Asif's equation and Einstien's theory of special relativity

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Template:For Template:See introduction Template:Special relativity The theory of special relativity plays an important role in the modern theory of classical electromagnetism. Considering deeply the effect of Special relativity in Electromagnetism, when a charge particle moves with high speed as comparable to the speed of light in vacuum tube or in space under influence of electromagnetic field, its mass varies under Lorentz transformation [1]. In physics specially electromagnetism, Asif's equation of charge variation demonstrates the variation of electric charge under Lorentz transformation. The more sophisticated view of electromagnetism expressed by electromagnetic fields in moving inertial frame can be achieved by considering some relativistic effect including charge as well [2]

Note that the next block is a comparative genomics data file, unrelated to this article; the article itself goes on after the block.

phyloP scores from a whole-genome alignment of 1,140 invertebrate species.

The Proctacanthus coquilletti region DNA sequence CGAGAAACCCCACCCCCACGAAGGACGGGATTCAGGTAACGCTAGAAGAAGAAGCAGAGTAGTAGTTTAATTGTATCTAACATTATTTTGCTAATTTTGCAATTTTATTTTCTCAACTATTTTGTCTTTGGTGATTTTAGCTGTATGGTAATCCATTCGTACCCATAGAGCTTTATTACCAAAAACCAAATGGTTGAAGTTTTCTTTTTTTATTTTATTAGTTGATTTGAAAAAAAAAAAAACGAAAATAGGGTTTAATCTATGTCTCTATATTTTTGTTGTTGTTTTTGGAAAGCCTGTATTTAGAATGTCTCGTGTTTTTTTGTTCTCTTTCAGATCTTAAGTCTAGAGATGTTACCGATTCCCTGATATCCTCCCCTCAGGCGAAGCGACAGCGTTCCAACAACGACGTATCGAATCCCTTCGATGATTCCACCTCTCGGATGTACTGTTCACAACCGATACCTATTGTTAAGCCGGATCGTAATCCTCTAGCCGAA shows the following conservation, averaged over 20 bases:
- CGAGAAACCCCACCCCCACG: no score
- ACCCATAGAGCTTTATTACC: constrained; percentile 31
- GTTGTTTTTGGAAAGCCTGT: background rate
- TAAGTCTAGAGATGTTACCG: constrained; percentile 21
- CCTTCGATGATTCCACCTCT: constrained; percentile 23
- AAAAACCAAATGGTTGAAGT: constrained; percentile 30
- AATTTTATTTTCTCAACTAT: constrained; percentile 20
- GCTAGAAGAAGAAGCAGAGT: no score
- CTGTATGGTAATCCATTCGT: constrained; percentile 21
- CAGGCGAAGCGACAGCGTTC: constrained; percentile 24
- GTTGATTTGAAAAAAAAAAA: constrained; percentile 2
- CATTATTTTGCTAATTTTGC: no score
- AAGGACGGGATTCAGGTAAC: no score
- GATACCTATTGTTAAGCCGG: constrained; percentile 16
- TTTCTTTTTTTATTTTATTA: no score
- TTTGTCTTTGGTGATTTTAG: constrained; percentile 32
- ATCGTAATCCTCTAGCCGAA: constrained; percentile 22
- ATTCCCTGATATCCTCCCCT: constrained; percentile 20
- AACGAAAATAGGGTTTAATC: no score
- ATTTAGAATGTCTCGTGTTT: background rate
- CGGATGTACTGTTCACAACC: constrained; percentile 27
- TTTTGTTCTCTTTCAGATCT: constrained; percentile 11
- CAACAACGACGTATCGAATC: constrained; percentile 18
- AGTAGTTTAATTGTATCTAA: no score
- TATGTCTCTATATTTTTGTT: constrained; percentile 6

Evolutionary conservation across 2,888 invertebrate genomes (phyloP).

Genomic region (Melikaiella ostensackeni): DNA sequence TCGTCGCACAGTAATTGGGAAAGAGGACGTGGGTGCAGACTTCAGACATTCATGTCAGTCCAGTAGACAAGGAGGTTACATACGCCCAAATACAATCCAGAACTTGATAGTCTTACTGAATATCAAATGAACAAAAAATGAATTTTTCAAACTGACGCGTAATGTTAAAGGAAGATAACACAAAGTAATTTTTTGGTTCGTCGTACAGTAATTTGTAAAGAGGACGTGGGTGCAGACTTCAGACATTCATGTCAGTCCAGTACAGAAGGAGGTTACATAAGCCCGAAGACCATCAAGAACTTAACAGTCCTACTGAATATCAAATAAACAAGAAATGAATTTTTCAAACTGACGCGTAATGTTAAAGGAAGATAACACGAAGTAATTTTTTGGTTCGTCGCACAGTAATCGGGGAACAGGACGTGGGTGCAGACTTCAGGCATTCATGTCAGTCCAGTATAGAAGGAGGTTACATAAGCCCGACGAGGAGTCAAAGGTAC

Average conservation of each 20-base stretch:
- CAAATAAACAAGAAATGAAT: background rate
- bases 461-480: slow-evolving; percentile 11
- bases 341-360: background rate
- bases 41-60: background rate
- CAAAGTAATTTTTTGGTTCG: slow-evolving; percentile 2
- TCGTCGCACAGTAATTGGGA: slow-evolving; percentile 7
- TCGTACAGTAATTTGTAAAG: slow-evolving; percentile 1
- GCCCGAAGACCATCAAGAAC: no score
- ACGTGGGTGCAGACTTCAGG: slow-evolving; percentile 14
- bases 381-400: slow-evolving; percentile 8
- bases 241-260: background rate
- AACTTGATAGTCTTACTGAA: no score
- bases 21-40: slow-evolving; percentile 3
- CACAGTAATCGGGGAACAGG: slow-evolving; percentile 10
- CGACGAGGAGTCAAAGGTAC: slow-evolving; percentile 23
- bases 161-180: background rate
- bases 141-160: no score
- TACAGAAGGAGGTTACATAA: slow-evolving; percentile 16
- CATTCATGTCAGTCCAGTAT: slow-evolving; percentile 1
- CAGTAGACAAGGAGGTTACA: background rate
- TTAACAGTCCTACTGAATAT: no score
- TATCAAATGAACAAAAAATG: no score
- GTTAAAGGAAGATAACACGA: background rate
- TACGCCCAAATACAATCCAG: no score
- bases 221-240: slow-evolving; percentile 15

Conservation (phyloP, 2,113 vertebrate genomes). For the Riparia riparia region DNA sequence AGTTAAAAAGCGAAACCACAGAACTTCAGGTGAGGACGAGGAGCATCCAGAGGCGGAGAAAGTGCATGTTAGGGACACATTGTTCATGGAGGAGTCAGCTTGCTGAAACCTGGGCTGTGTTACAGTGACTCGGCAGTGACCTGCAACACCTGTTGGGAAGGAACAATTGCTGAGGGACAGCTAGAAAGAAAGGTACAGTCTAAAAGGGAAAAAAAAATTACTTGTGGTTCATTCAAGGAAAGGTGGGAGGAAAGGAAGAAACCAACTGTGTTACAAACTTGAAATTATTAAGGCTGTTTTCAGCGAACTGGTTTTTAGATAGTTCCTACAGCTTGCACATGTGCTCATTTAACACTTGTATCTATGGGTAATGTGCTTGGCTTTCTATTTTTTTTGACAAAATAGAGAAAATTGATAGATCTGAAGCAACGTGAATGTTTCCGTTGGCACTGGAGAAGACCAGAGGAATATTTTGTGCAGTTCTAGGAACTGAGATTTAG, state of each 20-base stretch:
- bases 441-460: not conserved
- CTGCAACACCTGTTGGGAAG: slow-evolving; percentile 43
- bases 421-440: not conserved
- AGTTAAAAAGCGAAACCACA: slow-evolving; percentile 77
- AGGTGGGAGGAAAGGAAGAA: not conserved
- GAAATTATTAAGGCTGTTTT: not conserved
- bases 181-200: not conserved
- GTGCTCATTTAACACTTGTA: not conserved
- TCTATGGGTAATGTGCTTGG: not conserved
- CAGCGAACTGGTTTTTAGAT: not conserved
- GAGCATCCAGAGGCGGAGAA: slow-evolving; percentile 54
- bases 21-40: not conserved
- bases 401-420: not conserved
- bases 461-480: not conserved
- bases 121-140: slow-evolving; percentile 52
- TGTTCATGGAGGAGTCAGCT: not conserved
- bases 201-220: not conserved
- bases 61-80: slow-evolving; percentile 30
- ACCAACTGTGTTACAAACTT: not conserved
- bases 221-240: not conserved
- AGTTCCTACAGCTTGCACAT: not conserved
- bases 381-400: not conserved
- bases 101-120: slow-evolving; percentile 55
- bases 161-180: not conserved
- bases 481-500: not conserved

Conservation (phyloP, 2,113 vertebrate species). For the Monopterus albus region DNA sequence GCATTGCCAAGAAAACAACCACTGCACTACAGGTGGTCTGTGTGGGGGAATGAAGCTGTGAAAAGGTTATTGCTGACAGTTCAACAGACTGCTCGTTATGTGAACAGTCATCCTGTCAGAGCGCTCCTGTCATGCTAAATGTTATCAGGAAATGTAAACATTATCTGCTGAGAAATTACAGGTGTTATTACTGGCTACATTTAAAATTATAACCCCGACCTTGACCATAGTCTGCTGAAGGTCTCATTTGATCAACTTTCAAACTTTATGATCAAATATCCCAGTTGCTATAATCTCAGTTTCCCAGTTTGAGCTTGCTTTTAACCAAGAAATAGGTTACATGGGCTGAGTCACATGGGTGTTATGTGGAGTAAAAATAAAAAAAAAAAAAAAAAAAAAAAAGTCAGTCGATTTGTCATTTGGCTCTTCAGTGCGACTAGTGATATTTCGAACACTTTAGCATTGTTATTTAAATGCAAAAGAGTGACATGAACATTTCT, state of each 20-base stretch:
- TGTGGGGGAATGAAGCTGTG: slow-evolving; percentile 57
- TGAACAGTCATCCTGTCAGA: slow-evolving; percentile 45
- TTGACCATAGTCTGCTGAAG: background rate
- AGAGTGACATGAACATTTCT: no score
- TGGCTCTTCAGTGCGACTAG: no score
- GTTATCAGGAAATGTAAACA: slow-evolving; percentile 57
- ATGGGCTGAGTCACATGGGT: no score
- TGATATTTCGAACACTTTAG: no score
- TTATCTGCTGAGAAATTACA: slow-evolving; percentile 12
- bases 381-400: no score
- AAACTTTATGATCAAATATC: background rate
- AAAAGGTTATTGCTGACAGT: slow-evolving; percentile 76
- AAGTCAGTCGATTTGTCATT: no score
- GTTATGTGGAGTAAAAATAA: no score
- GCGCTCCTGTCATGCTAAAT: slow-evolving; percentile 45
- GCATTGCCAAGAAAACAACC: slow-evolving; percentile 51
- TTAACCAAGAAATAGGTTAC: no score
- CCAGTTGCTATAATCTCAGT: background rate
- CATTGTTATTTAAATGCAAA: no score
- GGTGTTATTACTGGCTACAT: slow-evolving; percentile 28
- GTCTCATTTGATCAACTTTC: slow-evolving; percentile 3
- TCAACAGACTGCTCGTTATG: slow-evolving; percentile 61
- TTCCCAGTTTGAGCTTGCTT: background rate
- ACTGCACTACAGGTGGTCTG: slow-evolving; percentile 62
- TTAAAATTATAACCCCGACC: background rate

History

From a historical point of view, it is evident that Maxwell's equations themselves were precursors to the eventual formulation of special relativity by Albert Einstein in 1905 [3] Purcell argued that, the sources which create electric field are at rest with respect to one of the reference frames which is moving with constant velocity. Given the electric field in the frame where the sources are at rest, Purcell asked: what is the electric field in some other frame? [4] considering this, a Pakistani theoritical physicist proposed a simple equation named as “Asif’s equation of charge variation” that is the modern teaching strategy for developing electromagnetic field theory. Asif’s equation solves the mysteries of an electric field, magnetic field, electromagnetic wave and behavior of point charge in inertial and non-inertial frame of references with respect to rest observer. His first demonstration lies under the experiment when he was observing magnetic field around current carrying conductor, he observed that current carrying conductor produces magnetic field around it with some sort of electric field which was perpendicular to the magnetic field. He realized that there should be change in the charge of electrons moving in the conductor that causes net electric field around conductor. Then he started working on the concept of charge variation in moving inertial frame and the corresponding results was published by International Organization of Scientific Research in Journal of Applied Physics[5]